A study of electron transport chains in L. plantarum strain WCFS1 showed that adding menaquinone (vitamin K2) to the medium increases the biomass and pH-values (17). It states that strain WCFS1 has an incomplete menquinone pathway, but this is not supported by the genes found in KEGG and by our analysis, as only the ispB gene (EC:220.127.116.11) is not found. But a trans-hexaprenyltranstransferase has a 49% similarity with the ispB gene of L. helveticus. Furthermore this gene is named octaprenyl-diphosphate synthase, but alternative names are dimethylallyltransferase, geranyltranstransferase, polyprenyl synthetase and farnesyldiphosphate synthase. A polyprenyl synthase is found (OG_242, Table 1) and it has a 82% sequence similarity to a octaprenyl-diphosphate synthase gene of L. pentosus.
Only nine strains have pseudogenes or genes that are absent is this pathway. This varies from a single absent gene uppS (EC: 18.104.22.168 – OG_1537) in strain NIZO2263, which does not affect the biosynthesis directly, to an absent genomic region resulting in the loss of four genes, i.e idi1 (EC: 22.214.171.124 – OG_229), mvaD (EC: 126.96.36.199 – OG_1948), mvaK1 (EC: 188.8.131.52 – OG_230) and mvaK2 (EC: 184.108.40.206 – OG_1947) in strains NIZO2264 and NIZO2806.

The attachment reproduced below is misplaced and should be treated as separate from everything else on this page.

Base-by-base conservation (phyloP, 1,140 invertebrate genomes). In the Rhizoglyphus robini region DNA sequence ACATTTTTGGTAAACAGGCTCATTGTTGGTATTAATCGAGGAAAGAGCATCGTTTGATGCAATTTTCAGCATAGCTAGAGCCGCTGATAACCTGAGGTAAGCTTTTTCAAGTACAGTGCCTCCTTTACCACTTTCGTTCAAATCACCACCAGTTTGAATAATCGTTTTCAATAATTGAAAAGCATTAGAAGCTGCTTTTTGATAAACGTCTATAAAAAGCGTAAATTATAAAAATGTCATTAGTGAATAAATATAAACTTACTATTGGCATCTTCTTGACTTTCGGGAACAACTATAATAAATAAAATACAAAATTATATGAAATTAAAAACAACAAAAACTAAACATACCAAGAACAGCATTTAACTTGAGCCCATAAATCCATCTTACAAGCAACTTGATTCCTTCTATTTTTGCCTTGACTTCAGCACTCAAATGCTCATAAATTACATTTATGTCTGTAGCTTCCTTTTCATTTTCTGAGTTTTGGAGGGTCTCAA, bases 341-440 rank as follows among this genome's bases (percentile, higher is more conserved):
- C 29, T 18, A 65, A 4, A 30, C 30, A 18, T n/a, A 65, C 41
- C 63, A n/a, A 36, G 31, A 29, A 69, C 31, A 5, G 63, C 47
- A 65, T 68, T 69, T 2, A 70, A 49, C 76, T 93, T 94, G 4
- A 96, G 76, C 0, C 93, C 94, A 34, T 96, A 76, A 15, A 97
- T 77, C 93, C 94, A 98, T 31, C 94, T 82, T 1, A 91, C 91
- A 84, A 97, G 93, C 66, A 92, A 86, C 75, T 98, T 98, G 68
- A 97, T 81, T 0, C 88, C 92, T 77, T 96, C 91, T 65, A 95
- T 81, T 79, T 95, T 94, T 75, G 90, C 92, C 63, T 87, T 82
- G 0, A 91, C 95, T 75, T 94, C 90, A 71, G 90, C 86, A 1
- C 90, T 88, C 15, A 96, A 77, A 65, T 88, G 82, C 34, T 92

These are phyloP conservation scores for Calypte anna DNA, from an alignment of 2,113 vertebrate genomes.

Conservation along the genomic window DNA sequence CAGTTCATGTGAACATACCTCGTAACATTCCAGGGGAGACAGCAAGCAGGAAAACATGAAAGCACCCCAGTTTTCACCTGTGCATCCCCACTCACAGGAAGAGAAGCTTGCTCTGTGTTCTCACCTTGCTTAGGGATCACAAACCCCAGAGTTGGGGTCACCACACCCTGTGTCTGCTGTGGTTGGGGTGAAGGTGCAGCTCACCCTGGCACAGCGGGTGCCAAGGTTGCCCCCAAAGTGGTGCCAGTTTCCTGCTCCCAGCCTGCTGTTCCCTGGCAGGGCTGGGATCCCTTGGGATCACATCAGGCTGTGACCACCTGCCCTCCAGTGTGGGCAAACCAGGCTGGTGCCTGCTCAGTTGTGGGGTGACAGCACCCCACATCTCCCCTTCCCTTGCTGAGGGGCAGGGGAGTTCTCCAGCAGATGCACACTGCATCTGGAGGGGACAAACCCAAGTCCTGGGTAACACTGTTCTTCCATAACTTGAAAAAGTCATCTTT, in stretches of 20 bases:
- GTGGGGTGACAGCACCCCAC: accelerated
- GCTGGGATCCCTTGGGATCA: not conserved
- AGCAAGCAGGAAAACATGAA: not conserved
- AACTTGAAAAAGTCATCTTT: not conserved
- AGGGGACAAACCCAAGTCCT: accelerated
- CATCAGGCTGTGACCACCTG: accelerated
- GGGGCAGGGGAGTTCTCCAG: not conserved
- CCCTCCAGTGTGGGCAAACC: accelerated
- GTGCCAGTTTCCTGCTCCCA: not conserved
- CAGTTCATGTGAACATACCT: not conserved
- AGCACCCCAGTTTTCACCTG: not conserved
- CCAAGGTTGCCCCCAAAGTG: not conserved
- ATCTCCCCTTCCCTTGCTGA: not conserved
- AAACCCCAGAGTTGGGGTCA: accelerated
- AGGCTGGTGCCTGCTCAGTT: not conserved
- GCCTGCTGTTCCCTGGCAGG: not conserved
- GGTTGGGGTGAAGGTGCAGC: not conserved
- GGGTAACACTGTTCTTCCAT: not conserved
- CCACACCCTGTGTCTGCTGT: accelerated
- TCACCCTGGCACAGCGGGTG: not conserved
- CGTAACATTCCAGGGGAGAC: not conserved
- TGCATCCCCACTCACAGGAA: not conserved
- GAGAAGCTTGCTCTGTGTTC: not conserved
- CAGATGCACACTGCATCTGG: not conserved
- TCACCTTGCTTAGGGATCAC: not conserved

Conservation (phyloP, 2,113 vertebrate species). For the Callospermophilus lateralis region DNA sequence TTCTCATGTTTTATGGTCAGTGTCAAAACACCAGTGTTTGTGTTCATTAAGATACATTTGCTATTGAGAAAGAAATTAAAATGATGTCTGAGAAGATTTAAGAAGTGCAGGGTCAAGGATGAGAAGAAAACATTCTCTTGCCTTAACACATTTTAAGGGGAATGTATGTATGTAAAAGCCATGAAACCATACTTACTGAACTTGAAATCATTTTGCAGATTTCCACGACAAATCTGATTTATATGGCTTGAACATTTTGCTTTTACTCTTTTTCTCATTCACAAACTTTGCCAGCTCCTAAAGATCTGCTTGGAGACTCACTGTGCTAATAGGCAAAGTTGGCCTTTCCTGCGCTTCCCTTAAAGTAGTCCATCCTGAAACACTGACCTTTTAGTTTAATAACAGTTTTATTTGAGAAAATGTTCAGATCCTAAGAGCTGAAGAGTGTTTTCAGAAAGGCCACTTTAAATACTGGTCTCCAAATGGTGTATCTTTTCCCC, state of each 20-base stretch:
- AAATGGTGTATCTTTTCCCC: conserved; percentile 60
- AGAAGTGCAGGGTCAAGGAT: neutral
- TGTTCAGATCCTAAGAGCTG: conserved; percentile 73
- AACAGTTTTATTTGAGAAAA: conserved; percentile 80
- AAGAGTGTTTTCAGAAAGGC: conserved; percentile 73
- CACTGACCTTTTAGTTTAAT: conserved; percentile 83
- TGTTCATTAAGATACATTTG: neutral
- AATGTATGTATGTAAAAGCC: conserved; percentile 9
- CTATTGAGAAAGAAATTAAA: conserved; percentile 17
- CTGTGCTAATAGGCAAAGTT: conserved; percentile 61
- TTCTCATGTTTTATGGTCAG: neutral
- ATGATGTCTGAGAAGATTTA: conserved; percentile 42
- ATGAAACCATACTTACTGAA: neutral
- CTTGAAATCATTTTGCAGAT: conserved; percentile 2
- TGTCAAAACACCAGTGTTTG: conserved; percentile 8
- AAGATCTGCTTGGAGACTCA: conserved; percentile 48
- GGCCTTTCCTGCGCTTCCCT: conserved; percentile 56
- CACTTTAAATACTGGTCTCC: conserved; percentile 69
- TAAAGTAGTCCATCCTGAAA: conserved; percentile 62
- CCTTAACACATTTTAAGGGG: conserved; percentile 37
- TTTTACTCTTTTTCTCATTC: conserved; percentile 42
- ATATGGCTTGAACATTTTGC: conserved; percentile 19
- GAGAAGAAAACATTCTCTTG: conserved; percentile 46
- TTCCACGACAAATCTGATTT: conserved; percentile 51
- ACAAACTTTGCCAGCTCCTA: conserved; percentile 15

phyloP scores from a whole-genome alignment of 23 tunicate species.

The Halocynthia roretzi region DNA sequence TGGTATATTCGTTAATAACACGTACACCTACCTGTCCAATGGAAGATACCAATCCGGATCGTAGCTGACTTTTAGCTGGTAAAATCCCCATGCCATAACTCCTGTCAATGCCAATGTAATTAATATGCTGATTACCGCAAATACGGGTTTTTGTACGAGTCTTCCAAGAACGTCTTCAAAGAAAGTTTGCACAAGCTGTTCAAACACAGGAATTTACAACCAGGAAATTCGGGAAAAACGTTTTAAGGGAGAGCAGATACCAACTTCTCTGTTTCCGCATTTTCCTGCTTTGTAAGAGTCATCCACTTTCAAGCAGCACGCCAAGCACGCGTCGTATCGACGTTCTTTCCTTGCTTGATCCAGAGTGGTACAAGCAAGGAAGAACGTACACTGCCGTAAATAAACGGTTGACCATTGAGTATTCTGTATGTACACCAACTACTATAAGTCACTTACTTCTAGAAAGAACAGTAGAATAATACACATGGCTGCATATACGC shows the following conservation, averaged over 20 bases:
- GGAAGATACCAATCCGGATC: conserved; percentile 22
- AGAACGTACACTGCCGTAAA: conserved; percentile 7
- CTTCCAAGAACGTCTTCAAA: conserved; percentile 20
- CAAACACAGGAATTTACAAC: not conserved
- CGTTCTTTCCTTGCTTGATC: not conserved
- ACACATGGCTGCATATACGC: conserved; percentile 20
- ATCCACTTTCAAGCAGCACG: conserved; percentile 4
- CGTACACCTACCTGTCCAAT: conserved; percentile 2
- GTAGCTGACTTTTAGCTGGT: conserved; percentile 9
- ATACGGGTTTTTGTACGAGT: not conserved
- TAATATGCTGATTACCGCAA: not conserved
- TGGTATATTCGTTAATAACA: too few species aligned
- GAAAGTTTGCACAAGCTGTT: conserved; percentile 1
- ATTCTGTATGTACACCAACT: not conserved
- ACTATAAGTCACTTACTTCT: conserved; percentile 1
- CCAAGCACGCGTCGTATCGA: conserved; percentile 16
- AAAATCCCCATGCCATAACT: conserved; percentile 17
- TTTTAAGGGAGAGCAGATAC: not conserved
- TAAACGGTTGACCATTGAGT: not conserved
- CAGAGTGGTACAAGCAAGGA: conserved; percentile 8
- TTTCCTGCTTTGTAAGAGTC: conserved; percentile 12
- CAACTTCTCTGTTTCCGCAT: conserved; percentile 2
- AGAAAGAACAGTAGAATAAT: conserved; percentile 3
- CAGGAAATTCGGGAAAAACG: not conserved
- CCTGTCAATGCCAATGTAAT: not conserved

Strains NIZO2855, NIZO2877 and ATCC14917 have a truncated hepB2 (EC: 220.127.116.11 – OG_1994), but the hepB1 (EC: 18.104.22.168 – OG_307) is complete. Both genes share the same function indicating that the loss of one gene does not result in loss of function.
Other strains that are missing genes are NIZO2484 (missing idi1 (EC: 22.214.171.124 – OG_229)), while strains NIZO2535 and NIZO2855 both miss mvaA (EC: 126.96.36.199 – OG_1729).
Almost all strains have three menA genes (EC: 188.8.131.52). They differ in length (305, 306 and 326 amino acids long) and amino acid sequence identity (e-value between 4e-50 and 6e-34). One paralog (OG_2088) is absent only in strains NIZO2806 and NIZO3894. Some other strains have yet another copy or a fragment of the menA gene in their genome.
The genome of strain L. plantarum WCFS1 was shown to contain a cluster of 29 genes encoding a respiratory nitrate reductase and enzymes for biosynthesis of its required cofactor molybdopterin (22). The complete set of genes, including the molybdopterin biosynthesis pathway, is only found in 16 strains. In strains WCFS1, JDM1, NIZO2264 NIZO2484, NIZO2485, NIZO2535, NIZO2535, NIZO2726, NIZO2776, NIZO2830, NIZO2831, NIZO2891 and NIZO3893 the complete set of genes is intact, while strains 19.1, ER, NIZO2802 and NIZO3892 appear to have one truncated gene in this gene cluster. However, the presence of the entire gene cluster suggests that the pathway is also functional in the latter 4 strains.